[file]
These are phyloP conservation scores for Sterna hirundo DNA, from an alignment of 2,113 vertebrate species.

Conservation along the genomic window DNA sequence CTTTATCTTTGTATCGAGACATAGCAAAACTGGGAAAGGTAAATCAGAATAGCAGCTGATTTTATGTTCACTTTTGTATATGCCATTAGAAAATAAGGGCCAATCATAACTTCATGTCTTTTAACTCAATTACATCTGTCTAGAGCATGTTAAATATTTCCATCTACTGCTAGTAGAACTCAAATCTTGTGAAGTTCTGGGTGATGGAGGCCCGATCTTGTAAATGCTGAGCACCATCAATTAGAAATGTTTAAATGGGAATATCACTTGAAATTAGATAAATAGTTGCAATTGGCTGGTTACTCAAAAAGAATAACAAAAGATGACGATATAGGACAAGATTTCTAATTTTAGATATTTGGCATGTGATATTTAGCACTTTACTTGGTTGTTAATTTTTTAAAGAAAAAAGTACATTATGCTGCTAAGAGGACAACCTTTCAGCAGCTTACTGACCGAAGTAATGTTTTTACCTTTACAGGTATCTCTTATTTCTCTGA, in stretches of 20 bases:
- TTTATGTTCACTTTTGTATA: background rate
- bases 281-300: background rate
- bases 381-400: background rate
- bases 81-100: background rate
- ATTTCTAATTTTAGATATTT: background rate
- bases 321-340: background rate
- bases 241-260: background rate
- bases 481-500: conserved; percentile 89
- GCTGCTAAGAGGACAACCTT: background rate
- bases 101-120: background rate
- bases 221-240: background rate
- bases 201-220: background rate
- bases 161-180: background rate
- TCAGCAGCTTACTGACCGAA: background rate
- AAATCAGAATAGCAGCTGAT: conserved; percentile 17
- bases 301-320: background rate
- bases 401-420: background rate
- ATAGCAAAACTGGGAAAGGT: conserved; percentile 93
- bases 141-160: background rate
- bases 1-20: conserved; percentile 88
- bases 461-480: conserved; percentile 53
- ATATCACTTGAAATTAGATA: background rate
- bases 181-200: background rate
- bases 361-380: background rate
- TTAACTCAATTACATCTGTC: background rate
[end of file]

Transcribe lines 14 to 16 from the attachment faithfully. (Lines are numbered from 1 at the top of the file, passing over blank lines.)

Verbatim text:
- bases 201-220: background rate
- bases 161-180: background rate
- TCAGCAGCTTACTGACCGAA: background rate